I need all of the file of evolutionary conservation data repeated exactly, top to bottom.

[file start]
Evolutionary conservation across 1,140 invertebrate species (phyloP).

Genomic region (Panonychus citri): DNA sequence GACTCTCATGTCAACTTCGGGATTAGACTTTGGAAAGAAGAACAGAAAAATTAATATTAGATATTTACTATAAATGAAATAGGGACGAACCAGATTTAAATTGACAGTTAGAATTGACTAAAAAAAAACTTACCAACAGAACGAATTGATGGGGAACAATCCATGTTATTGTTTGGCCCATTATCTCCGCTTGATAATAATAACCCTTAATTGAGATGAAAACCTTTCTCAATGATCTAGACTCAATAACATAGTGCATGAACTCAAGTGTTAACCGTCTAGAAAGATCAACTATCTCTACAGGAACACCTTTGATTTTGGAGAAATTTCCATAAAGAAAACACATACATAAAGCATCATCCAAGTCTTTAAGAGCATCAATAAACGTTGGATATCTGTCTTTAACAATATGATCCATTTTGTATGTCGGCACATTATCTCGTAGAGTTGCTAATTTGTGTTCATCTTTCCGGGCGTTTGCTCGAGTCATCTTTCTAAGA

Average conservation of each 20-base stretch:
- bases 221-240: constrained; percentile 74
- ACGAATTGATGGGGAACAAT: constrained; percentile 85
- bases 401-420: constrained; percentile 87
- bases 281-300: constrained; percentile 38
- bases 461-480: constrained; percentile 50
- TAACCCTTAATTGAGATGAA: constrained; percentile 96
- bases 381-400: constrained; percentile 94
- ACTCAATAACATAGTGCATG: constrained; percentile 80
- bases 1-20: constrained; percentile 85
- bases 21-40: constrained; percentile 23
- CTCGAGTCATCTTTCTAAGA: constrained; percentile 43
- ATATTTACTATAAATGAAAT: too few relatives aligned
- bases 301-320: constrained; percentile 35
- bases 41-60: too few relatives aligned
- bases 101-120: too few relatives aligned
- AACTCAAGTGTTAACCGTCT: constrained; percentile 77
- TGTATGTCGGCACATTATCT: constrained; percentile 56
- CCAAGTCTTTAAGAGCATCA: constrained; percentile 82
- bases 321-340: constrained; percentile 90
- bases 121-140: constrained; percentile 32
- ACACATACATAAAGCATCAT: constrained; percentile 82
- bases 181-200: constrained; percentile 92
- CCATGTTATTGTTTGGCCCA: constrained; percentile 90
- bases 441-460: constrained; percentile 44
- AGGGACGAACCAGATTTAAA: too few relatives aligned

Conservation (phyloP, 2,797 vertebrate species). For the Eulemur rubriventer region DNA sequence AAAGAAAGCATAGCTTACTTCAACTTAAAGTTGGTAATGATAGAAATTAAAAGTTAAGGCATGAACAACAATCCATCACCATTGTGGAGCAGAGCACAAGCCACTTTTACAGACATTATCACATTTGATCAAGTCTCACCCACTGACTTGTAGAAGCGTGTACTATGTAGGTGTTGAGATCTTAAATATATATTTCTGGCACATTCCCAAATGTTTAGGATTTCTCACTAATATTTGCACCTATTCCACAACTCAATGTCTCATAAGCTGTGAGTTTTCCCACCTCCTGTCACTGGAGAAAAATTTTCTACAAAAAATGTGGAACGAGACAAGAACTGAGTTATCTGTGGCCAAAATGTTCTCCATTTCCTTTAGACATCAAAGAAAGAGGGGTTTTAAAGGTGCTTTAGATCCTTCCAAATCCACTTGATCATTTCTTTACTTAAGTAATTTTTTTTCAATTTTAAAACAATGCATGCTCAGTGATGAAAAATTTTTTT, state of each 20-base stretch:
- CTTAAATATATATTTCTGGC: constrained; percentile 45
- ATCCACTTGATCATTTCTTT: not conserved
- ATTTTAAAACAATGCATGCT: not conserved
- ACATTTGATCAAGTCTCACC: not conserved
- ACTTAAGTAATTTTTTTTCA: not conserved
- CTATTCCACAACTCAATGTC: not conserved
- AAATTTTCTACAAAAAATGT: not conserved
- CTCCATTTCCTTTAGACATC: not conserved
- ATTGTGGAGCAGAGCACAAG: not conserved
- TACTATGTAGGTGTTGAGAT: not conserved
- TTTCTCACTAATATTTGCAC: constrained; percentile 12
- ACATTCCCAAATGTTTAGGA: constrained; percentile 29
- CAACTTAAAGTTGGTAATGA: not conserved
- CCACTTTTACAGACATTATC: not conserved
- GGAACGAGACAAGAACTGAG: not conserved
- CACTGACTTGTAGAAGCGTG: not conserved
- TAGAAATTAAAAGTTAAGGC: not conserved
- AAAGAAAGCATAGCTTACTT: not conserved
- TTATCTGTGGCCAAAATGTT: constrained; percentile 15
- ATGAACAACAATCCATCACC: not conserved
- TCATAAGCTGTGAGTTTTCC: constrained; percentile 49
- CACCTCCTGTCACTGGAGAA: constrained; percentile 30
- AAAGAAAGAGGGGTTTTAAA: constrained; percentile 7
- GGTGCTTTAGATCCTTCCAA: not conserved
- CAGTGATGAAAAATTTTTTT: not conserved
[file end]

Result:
Evolutionary conservation across 1,140 invertebrate species (phyloP).

Genomic region (Panonychus citri): DNA sequence GACTCTCATGTCAACTTCGGGATTAGACTTTGGAAAGAAGAACAGAAAAATTAATATTAGATATTTACTATAAATGAAATAGGGACGAACCAGATTTAAATTGACAGTTAGAATTGACTAAAAAAAAACTTACCAACAGAACGAATTGATGGGGAACAATCCATGTTATTGTTTGGCCCATTATCTCCGCTTGATAATAATAACCCTTAATTGAGATGAAAACCTTTCTCAATGATCTAGACTCAATAACATAGTGCATGAACTCAAGTGTTAACCGTCTAGAAAGATCAACTATCTCTACAGGAACACCTTTGATTTTGGAGAAATTTCCATAAAGAAAACACATACATAAAGCATCATCCAAGTCTTTAAGAGCATCAATAAACGTTGGATATCTGTCTTTAACAATATGATCCATTTTGTATGTCGGCACATTATCTCGTAGAGTTGCTAATTTGTGTTCATCTTTCCGGGCGTTTGCTCGAGTCATCTTTCTAAGA

Average conservation of each 20-base stretch:
- bases 221-240: constrained; percentile 74
- ACGAATTGATGGGGAACAAT: constrained; percentile 85
- bases 401-420: constrained; percentile 87
- bases 281-300: constrained; percentile 38
- bases 461-480: constrained; percentile 50
- TAACCCTTAATTGAGATGAA: constrained; percentile 96
- bases 381-400: constrained; percentile 94
- ACTCAATAACATAGTGCATG: constrained; percentile 80
- bases 1-20: constrained; percentile 85
- bases 21-40: constrained; percentile 23
- CTCGAGTCATCTTTCTAAGA: constrained; percentile 43
- ATATTTACTATAAATGAAAT: too few relatives aligned
- bases 301-320: constrained; percentile 35
- bases 41-60: too few relatives aligned
- bases 101-120: too few relatives aligned
- AACTCAAGTGTTAACCGTCT: constrained; percentile 77
- TGTATGTCGGCACATTATCT: constrained; percentile 56
- CCAAGTCTTTAAGAGCATCA: constrained; percentile 82
- bases 321-340: constrained; percentile 90
- bases 121-140: constrained; percentile 32
- ACACATACATAAAGCATCAT: constrained; percentile 82
- bases 181-200: constrained; percentile 92
- CCATGTTATTGTTTGGCCCA: constrained; percentile 90
- bases 441-460: constrained; percentile 44
- AGGGACGAACCAGATTTAAA: too few relatives aligned

Conservation (phyloP, 2,797 vertebrate species). For the Eulemur rubriventer region DNA sequence AAAGAAAGCATAGCTTACTTCAACTTAAAGTTGGTAATGATAGAAATTAAAAGTTAAGGCATGAACAACAATCCATCACCATTGTGGAGCAGAGCACAAGCCACTTTTACAGACATTATCACATTTGATCAAGTCTCACCCACTGACTTGTAGAAGCGTGTACTATGTAGGTGTTGAGATCTTAAATATATATTTCTGGCACATTCCCAAATGTTTAGGATTTCTCACTAATATTTGCACCTATTCCACAACTCAATGTCTCATAAGCTGTGAGTTTTCCCACCTCCTGTCACTGGAGAAAAATTTTCTACAAAAAATGTGGAACGAGACAAGAACTGAGTTATCTGTGGCCAAAATGTTCTCCATTTCCTTTAGACATCAAAGAAAGAGGGGTTTTAAAGGTGCTTTAGATCCTTCCAAATCCACTTGATCATTTCTTTACTTAAGTAATTTTTTTTCAATTTTAAAACAATGCATGCTCAGTGATGAAAAATTTTTTT, state of each 20-base stretch:
- CTTAAATATATATTTCTGGC: constrained; percentile 45
- ATCCACTTGATCATTTCTTT: not conserved
- ATTTTAAAACAATGCATGCT: not conserved
- ACATTTGATCAAGTCTCACC: not conserved
- ACTTAAGTAATTTTTTTTCA: not conserved
- CTATTCCACAACTCAATGTC: not conserved
- AAATTTTCTACAAAAAATGT: not conserved
- CTCCATTTCCTTTAGACATC: not conserved
- ATTGTGGAGCAGAGCACAAG: not conserved
- TACTATGTAGGTGTTGAGAT: not conserved
- TTTCTCACTAATATTTGCAC: constrained; percentile 12
- ACATTCCCAAATGTTTAGGA: constrained; percentile 29
- CAACTTAAAGTTGGTAATGA: not conserved
- CCACTTTTACAGACATTATC: not conserved
- GGAACGAGACAAGAACTGAG: not conserved
- CACTGACTTGTAGAAGCGTG: not conserved
- TAGAAATTAAAAGTTAAGGC: not conserved
- AAAGAAAGCATAGCTTACTT: not conserved
- TTATCTGTGGCCAAAATGTT: constrained; percentile 15
- ATGAACAACAATCCATCACC: not conserved
- TCATAAGCTGTGAGTTTTCC: constrained; percentile 49
- CACCTCCTGTCACTGGAGAA: constrained; percentile 30
- AAAGAAAGAGGGGTTTTAAA: constrained; percentile 7
- GGTGCTTTAGATCCTTCCAA: not conserved
- CAGTGATGAAAAATTTTTTT: not conserved